Some might find it stressful to start a new position for an institution currently undergoing major renovations, but Daniels is here for it. While Folger has a myriad of virtual readings, talks and screenings this fall and winter, its first physical production since Covid will be next July and August at the National Building Museum in the form of “A Midsummer Night’s Dream.” In the meantime, the Folger will continue to transform itself, adding new public spaces for maximum community engagement.
“Any time an institution has to press pause, there’s an immense opportunity to meet people where they are,” she says. “That is the number one goal at this time leading into producing again [and] reopening the building. It is about going back into the community and reintroducing ourselves — letting people know who we are, what we do [and] what’s here for them.”
She says this is a great opportunity to throw out old protocols, build new partnerships and “break it down to something introducible and palatable, and help people know we’re here and we’re here for them.”
Daniels is particularly amped to activate National Building Museum next year for “A Midsummer Night’s Dream.” The self-described huge museum nerd can’t wait to provide locals with this immersive experience in a new setting. She’s also looking forward to the outdoor presence of Folger’s new garden, immediately drawing on her SoCal roots with visions of mariachi bands performing and families exploring the space.
“How do we make this place alive during the day? The theater is a very important piece of it, but we have this other mandate to activate and make these resources as accessible as possible. That’s the heart of a work in a theater, the heart of a work in a gallery. All of that work is about accessibility and [being] holistic in how we’re thinking about what we’re doing, so they [relate] to each other and aren’t working in isolation.”
She takes a different approach to the idea of accessibility. From where she’s standing, she doesn’t see a lack of theatre, music or dance in other communities. Folger, or whichever institution she’s at the helm of, isn’t bringing anything to folks they don’t already know or understand. Instead, she’s welcoming folks into the theatre community she’s building and making it an experience they want to have.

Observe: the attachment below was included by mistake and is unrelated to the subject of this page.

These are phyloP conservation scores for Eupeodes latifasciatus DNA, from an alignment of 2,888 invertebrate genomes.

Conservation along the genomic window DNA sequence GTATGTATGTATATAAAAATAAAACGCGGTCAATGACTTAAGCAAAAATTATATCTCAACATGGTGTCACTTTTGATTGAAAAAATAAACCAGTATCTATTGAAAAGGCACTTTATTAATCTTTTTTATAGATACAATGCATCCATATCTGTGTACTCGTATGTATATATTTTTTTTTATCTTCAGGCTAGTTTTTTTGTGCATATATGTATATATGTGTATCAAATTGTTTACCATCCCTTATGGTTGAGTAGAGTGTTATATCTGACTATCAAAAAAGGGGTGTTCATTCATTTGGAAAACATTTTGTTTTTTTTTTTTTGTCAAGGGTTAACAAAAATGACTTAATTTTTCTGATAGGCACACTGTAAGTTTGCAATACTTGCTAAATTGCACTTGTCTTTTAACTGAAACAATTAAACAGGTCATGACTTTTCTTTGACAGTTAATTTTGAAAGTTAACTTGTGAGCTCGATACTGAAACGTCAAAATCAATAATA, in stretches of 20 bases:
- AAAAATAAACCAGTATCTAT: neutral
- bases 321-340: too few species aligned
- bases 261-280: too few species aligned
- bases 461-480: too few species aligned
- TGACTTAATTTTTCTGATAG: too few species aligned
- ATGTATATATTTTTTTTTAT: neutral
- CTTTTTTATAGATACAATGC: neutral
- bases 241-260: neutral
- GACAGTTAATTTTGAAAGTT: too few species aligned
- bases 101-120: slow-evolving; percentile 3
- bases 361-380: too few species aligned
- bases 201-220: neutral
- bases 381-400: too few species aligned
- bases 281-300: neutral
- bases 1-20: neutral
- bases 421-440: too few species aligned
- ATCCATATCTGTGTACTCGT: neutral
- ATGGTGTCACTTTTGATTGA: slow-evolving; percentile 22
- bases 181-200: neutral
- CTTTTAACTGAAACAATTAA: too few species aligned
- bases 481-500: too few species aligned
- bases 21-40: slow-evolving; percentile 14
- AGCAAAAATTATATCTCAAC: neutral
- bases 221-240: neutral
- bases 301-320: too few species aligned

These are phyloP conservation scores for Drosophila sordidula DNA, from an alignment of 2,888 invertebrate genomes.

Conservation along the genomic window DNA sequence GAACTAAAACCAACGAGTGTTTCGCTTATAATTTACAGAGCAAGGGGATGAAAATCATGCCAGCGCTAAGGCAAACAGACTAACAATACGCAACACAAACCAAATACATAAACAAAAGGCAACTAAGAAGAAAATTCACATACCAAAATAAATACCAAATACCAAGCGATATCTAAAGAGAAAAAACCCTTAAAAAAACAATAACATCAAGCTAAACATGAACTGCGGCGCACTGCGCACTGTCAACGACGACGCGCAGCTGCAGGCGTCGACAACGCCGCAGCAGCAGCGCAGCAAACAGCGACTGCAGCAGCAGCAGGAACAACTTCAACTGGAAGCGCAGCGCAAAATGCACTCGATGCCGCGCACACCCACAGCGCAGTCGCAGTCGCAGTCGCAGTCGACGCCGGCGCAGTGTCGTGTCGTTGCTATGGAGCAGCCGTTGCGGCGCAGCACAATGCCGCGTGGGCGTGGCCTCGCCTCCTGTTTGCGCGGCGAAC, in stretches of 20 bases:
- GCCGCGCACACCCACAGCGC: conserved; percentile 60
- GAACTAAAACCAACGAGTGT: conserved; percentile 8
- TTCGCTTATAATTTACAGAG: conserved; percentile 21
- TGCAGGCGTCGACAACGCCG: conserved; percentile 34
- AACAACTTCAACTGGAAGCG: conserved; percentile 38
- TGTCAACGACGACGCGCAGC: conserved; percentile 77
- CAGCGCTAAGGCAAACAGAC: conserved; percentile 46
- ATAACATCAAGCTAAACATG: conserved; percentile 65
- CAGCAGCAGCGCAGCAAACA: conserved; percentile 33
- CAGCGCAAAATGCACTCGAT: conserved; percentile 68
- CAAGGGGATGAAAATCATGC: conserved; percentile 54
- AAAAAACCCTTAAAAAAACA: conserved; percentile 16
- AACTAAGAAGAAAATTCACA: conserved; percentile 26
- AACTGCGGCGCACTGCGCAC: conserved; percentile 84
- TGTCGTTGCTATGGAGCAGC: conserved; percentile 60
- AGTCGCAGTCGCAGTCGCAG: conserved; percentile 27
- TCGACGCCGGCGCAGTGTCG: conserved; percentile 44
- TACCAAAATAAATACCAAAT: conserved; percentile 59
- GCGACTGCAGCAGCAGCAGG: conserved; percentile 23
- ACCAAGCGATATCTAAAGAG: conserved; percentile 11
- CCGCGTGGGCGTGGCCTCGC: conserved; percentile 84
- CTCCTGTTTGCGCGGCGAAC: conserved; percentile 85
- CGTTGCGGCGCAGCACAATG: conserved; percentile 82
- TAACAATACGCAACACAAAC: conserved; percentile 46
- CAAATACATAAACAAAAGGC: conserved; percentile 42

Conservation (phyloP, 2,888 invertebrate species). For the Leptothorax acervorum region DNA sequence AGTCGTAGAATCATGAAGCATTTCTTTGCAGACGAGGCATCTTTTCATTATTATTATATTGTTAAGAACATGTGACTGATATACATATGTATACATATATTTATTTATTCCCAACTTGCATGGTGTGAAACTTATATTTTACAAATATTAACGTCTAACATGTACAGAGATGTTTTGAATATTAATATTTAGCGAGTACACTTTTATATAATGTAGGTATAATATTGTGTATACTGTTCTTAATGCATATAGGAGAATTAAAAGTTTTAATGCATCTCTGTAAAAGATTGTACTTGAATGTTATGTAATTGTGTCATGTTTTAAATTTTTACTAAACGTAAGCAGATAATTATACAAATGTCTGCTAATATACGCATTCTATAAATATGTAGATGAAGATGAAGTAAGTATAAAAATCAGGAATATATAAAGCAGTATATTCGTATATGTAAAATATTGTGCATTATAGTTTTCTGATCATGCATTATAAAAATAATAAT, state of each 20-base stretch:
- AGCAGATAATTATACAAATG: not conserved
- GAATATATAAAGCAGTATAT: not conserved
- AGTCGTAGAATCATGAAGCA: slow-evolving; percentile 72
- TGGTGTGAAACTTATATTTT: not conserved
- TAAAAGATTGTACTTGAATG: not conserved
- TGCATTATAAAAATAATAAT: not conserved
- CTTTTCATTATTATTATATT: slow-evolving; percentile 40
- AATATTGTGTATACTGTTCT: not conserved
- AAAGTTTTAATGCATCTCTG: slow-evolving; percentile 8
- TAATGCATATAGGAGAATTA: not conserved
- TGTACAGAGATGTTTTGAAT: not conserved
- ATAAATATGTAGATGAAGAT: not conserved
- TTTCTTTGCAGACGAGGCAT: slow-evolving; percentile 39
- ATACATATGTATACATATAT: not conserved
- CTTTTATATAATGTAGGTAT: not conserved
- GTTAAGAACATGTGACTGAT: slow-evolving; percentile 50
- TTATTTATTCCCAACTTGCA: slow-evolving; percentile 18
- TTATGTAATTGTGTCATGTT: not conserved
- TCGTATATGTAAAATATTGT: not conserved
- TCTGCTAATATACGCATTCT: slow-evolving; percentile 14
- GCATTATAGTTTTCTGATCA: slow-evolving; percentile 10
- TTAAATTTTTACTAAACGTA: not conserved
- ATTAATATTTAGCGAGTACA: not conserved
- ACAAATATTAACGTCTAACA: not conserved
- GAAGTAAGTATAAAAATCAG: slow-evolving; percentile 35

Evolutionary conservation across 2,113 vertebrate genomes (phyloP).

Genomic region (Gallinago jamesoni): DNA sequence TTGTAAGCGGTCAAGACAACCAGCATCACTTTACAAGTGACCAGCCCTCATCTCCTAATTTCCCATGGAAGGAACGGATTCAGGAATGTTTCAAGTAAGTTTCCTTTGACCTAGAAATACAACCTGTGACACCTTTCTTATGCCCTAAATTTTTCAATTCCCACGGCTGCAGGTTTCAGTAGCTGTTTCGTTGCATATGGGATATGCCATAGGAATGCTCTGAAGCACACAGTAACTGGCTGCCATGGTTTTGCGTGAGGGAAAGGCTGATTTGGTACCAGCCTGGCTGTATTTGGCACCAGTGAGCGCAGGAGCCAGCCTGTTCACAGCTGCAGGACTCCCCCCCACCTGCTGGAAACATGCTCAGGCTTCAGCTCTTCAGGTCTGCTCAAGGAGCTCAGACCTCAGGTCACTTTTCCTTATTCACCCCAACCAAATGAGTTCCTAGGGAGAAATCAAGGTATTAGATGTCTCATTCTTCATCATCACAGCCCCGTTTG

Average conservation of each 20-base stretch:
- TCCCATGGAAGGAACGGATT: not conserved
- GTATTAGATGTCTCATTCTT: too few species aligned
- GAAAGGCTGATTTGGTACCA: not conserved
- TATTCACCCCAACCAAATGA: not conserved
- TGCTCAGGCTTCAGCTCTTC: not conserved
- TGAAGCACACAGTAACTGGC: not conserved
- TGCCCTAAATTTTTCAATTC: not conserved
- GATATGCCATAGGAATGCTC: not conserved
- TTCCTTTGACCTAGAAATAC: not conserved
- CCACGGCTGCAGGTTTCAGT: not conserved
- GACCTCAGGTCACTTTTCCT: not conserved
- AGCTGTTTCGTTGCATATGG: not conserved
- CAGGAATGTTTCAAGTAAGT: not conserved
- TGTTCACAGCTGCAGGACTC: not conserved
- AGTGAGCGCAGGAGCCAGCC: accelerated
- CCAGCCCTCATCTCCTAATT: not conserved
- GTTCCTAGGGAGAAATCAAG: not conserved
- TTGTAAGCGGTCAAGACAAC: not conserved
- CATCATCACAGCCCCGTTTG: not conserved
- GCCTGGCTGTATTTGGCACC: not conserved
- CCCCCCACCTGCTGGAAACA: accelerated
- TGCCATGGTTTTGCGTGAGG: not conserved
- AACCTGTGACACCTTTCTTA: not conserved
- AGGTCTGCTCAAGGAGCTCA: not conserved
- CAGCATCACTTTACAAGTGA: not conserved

“It’s really important to understand what people actually need from us and then we can start to build that on-ramp to diversify who we reach and how we reach them,” she says. “We have control over how welcoming, inclusive [and] representational our work is by the choices we make day-to-day. It is about us saying, ‘You’re welcome here, and here’s the evidence.’ It [challenges] the thinking institutions must do in order to continue meeting all of our constituents in some way, shape or form.”
While the bulk of her time will be spent settling into her new digs in the District and absorbing the city’s theatre landscape, Daniels hopes to also work on her original musical “The Ruby in Us.” Her 2019 play tells the story of 6-year-old Ruby Bridges, the first Black child to integrate a white elementary school in New Orleans in 1960. She worked in collaboration with a senior center in San Diego County, speaking with many of Bridges’ peers about the ripple effects of her actions.
“A lot of the community voices in the musical are their stories about how segregation and integration impacted their lives,” she says.
She hopes to bring the musical to D.C. at some point, and to “get it on its feet in a different way.” In the meantime, exploring the city’s cultural institutions (she’s particularly excited to visit the National Museum of African American History and Culture) and ample green spaces after several years in the concrete jungle of New York are high on her list. But mostly, she’s just looking forward to the next chapter.
“I’m just ready to figure out what life is in D.C.”